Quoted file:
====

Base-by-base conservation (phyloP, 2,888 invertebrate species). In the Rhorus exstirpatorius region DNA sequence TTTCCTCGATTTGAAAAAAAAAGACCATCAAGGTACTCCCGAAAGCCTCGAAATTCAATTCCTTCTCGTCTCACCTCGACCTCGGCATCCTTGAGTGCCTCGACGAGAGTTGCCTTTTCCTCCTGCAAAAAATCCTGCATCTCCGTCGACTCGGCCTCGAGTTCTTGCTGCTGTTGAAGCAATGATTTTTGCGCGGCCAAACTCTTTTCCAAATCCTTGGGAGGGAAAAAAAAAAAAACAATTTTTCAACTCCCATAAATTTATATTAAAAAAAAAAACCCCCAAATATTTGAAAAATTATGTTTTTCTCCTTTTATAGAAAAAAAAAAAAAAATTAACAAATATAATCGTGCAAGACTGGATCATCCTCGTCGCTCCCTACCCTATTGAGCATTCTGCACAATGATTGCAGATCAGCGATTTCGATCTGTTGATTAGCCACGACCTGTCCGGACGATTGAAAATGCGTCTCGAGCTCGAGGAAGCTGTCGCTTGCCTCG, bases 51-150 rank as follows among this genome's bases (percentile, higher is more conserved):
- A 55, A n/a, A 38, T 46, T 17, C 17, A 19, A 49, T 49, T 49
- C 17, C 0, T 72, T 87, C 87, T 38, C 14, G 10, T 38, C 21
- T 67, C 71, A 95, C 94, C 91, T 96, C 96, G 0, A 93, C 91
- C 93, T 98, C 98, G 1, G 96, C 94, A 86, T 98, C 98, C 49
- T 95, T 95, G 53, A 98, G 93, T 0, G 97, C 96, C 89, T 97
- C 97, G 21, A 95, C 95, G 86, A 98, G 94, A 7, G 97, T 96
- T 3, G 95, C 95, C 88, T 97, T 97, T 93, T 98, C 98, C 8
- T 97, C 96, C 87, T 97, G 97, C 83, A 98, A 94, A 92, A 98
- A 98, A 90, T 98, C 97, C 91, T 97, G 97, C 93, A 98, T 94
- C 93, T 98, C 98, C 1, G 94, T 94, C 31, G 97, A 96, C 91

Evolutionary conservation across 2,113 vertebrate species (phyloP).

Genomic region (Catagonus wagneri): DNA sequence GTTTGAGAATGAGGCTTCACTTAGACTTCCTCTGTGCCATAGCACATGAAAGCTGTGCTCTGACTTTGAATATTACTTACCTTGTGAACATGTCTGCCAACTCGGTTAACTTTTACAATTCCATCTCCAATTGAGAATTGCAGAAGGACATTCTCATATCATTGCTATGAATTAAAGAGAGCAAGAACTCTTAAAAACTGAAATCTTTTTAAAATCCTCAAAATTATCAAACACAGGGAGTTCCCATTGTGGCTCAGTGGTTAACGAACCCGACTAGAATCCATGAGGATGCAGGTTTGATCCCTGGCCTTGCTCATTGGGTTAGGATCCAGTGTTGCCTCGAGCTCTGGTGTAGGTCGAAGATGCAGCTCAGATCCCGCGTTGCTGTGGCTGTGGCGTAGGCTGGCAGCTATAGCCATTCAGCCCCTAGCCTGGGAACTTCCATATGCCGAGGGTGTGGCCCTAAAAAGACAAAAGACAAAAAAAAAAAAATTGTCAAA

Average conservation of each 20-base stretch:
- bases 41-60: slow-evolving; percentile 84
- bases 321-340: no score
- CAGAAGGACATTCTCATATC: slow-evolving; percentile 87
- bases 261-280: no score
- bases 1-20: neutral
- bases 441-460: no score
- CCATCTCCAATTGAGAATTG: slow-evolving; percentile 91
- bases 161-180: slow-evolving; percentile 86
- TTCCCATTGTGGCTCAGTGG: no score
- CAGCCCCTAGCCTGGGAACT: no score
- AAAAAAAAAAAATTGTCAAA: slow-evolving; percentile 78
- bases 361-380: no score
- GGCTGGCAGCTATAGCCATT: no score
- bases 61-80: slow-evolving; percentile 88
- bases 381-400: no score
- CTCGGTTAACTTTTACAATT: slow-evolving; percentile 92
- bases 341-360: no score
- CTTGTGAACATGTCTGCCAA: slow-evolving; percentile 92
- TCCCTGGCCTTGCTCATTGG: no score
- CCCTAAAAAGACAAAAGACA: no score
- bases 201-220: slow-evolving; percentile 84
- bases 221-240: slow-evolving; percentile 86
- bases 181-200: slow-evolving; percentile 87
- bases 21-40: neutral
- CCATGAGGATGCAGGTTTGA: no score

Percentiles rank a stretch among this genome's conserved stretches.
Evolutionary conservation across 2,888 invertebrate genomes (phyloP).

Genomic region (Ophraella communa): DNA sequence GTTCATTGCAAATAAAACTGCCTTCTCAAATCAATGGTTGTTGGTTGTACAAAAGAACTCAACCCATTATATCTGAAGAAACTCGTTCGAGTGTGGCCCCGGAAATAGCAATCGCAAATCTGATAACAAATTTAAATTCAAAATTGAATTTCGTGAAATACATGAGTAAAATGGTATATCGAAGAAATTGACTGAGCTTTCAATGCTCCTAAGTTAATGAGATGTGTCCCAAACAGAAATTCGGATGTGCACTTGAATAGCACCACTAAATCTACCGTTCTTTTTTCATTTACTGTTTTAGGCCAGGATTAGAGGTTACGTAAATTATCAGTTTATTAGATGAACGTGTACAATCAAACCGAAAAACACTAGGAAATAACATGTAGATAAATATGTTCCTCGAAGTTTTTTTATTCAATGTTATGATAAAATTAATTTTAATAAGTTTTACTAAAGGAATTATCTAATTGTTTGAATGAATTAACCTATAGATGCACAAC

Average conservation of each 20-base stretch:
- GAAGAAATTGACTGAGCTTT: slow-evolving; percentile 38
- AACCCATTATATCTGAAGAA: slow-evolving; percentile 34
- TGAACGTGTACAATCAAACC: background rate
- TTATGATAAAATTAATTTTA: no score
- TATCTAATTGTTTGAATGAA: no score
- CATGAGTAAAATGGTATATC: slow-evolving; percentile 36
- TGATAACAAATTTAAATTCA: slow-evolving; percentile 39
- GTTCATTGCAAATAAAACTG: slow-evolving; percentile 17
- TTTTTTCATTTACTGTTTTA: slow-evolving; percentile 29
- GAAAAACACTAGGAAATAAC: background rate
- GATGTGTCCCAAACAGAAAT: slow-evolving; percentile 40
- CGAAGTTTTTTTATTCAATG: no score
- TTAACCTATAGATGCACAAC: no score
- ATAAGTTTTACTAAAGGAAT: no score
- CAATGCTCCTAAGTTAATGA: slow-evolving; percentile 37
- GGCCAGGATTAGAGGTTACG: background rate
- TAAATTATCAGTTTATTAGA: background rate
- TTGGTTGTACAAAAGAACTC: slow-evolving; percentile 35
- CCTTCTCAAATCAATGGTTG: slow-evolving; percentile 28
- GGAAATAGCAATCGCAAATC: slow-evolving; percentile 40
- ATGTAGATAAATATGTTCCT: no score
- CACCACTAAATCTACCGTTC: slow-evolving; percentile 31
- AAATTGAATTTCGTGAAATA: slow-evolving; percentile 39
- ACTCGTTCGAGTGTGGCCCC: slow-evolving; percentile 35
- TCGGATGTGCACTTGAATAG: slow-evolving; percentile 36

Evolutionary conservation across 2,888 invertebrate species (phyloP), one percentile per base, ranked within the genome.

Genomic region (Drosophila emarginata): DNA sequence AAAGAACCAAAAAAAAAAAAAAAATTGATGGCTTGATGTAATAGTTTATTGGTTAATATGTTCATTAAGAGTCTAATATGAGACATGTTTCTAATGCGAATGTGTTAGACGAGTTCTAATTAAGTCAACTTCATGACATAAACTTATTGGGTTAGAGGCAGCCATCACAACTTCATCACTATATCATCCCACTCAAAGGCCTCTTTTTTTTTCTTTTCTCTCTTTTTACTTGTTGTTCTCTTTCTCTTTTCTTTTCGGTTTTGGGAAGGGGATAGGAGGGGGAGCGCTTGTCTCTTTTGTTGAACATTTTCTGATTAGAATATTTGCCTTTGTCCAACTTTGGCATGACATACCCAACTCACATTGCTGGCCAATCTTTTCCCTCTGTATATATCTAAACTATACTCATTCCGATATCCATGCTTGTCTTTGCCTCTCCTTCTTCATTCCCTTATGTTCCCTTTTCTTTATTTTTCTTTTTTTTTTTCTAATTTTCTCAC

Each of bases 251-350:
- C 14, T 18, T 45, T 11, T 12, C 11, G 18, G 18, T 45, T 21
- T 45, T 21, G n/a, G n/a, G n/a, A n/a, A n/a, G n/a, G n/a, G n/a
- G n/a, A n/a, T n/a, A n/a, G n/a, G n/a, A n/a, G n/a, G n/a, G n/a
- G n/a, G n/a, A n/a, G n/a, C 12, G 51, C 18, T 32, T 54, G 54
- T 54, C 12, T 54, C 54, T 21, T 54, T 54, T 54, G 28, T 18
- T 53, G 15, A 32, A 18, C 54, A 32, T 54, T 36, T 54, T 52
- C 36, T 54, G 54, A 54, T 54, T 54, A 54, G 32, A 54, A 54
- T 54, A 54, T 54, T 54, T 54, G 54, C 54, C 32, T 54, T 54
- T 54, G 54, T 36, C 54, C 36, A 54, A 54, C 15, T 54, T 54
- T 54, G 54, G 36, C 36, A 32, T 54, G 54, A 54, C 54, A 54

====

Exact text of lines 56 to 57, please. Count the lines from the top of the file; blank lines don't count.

- TTAACCTATAGATGCACAAC: no score
- ATAAGTTTTACTAAAGGAAT: no score